Photographer Meera Sethi has written a nice essay about taking photos in science museums. Sethi is part of Utata, a collective of photographers who met via Flickr. Indeed, be sure to check out Sethi's "Muse" science museum photo set on Flickr. (Seen here, "Together Forever," taken at the Harvard Museum of Natural History.) From "Photographing the Science Museum":
Is there anyone who doesn't feel a certain frisson of excitement when they see something organic preserved in a glass jar? I don't know exactly what it is, but I suspect it might have something to do with certain cultural associations we all carry around in our heads, some strange common currency that comes from years of watching mad scientist movies late at night.That might be me in there, I find myself thinking. If some other intellectually curious species with opposable thumbs and access to the secrets of chemistry had come to dominate the planet instead of my own, that might be my shriveled body all scrunched up in there–my brain at whose familiar whorls some creature with a purple exoskeleton would now be leering through the glass, wondering how on earth it could be so very...grey.
Mostly, though, what I love about standing in front of these heavy jars is how much easier they make it to observe the world I love so much, in close detail. Time pauses, temporarily. The barriers between me and the mysteries of this earth fall, temporarily. Nothing else matters except looking, and everything about the place where I am is designed to make it easier to look–and to see. I see that this barnacle has claws like a dragon's. I see that these spiders have legs like sharp needles. I see that this frog has approximately six times as many organs inside its torso as I would have thought it had room for. I try to look as much as I can, and when I have looked until I have seen, I take out my camera.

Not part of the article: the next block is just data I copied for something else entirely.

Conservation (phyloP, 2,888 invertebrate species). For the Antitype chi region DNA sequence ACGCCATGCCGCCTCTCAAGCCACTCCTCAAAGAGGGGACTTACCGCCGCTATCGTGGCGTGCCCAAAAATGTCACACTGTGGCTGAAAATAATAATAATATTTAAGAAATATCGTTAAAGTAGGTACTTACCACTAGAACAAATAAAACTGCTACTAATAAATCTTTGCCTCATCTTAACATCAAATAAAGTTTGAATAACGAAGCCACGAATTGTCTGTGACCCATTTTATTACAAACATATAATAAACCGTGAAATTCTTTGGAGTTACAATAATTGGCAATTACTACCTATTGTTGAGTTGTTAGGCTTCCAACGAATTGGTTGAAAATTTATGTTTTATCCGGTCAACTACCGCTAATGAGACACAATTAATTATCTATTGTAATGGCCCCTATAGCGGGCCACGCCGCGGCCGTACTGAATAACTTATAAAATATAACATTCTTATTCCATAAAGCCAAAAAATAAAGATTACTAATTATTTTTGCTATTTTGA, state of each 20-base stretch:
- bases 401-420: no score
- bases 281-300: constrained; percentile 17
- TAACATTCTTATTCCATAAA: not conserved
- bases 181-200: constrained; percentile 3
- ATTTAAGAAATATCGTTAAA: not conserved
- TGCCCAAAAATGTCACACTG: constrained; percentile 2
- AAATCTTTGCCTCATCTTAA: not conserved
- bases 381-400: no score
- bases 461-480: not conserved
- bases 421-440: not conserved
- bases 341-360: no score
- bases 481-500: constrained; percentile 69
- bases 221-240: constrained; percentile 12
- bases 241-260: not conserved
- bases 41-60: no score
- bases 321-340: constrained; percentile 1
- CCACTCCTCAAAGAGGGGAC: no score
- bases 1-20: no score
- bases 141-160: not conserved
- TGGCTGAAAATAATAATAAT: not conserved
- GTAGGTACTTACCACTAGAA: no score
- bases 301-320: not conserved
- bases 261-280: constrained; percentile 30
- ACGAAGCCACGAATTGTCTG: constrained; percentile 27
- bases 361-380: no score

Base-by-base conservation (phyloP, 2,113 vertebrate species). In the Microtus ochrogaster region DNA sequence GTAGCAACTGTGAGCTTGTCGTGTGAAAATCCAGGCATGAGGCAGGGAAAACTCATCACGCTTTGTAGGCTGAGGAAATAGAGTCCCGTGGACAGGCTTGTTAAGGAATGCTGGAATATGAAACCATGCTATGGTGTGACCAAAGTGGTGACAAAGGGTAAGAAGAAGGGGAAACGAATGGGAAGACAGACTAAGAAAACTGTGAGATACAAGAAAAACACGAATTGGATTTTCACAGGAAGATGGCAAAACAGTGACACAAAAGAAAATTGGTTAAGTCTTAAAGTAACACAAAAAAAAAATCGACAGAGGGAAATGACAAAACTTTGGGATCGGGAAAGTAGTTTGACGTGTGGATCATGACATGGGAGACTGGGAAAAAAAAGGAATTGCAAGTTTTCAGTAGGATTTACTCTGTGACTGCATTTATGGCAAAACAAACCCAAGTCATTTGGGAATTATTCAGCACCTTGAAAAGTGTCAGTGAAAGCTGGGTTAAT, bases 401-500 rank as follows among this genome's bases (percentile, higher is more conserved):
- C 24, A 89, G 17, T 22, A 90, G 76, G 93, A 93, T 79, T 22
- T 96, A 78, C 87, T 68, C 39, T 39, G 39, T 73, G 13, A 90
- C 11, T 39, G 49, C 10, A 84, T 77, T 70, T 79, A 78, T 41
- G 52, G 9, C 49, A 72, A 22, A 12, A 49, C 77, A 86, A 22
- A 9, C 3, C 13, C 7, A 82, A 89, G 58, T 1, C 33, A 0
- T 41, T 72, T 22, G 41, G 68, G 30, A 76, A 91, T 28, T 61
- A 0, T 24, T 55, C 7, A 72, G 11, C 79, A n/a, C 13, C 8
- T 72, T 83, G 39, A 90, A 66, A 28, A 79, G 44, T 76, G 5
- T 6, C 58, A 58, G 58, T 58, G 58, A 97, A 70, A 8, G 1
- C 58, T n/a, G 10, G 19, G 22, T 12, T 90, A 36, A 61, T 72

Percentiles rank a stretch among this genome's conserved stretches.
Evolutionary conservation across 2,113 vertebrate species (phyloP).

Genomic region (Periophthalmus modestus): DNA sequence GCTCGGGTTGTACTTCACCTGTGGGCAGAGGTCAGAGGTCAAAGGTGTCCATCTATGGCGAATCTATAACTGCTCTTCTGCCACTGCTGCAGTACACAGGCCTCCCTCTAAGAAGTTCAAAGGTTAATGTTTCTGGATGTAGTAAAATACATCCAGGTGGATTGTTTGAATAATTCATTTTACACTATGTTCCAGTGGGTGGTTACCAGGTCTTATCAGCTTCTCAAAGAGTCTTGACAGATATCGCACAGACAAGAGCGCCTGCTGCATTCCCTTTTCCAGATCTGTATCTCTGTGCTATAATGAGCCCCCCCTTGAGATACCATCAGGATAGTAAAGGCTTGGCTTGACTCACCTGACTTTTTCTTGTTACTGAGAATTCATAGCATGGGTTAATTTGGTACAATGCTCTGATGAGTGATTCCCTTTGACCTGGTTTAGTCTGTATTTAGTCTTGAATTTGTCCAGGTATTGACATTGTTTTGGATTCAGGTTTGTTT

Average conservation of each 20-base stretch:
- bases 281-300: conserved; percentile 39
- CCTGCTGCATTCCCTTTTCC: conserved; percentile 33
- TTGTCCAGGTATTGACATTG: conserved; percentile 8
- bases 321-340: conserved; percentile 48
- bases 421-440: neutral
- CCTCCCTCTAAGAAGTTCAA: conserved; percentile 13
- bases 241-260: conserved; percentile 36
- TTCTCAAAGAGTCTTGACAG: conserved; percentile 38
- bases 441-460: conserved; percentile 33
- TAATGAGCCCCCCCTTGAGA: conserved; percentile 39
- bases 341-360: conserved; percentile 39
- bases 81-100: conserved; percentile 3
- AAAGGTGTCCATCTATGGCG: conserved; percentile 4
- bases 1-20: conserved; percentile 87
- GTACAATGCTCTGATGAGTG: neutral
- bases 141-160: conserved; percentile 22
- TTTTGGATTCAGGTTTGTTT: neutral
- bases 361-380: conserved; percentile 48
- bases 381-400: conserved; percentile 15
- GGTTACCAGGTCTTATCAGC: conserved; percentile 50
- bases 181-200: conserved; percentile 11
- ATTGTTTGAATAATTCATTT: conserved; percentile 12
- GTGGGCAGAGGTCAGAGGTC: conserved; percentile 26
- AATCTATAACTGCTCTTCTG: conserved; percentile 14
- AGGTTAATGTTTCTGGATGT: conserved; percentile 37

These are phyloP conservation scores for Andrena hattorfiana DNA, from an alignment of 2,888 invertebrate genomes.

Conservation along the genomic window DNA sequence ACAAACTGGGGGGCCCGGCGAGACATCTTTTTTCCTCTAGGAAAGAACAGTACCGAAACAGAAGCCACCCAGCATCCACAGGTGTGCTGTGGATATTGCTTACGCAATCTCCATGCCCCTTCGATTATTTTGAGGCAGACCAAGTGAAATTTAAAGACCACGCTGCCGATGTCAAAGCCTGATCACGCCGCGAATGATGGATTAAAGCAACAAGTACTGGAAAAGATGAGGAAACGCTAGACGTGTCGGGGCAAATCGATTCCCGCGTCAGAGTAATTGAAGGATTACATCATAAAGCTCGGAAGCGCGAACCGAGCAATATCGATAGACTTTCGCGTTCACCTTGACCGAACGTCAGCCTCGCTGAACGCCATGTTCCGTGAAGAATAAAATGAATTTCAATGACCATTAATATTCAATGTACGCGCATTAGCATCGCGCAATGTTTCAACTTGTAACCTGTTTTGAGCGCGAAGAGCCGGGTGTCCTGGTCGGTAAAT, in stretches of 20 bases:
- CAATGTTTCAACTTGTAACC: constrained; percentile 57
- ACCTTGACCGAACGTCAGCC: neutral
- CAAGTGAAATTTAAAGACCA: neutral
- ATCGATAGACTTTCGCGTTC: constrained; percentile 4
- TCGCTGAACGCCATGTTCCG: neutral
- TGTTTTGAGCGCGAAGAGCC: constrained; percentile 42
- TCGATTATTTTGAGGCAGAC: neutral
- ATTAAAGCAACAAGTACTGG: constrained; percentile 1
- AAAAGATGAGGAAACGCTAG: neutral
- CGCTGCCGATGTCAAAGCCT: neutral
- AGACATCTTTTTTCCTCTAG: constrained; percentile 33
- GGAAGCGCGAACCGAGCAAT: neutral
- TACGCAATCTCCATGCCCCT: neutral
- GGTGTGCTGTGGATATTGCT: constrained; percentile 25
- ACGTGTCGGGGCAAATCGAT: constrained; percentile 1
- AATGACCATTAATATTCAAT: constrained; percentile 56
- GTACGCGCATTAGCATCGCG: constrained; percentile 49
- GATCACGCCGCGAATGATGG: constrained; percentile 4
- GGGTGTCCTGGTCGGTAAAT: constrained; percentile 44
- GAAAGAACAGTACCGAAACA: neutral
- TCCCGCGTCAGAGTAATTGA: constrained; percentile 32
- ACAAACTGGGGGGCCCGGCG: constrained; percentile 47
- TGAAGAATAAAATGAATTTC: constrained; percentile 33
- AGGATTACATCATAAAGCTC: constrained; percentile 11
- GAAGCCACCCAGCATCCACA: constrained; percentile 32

Photographing the Science Museum (Utata, via Eastern Blot)
I'm in the midst of couple of weeks' worth of lectures, public events and teaching, and you can catch me in Toronto (for Word on the Street, Seeding Utopias and Resisting Dystopias and 6 Degrees); Newry, ME (Maine Library Association) and Portland, ME (in conversation with James Patrick Kelly).
I have an op-ed in today's Globe and Mail, "Why do people believe the Earth is flat?" wherein I connect the rise of conspiratorial thinking to the rise in actual conspiracies, in which increasingly concentrated industries are able to come up with collective lobbying positions that result in everything from crashing 737s to toxic baby-bottle […]
In 2017, Banksy painted a giant mural on a wall in Dover, England depicting a worker chiseling a star off the EU flag, by way of a comment on the Brexit vote; now, parties unknown have painted over that mural, whitewashing it. Banksy is philosophical about this development: "Oh. I had planned that on the […]
If you’re part of the maker community, you know Make:. Though Make: magazine is off the shelves as of this year, the eBooks and resources put out by Maker Media are still a fantastic resource for the new generation of tinkerers, hackers, and robotics geeks. If you’re in that tribe, listen up: they’ve released a […]
Life isn’t getting any less hectic, and pressure cookers are a quick, healthy solution for a growing number of kitchens. But if you thought your Instant Pot was versatile, there’s a major upgrade on the market: The Yedi 9-in-1 Total Package Instant Programmable Pressure Cooker. If you’ve somehow never used a pressure cooker before, try […]
When it comes to data analytics or deep learning, there’s one language behind the apps and algorithms that power the biggest companies of today: Python. The best part about this tool is that as versatile as it is, it’s actually fairly easy to learn. But mastery? For that, you need more than just a beginners’ […]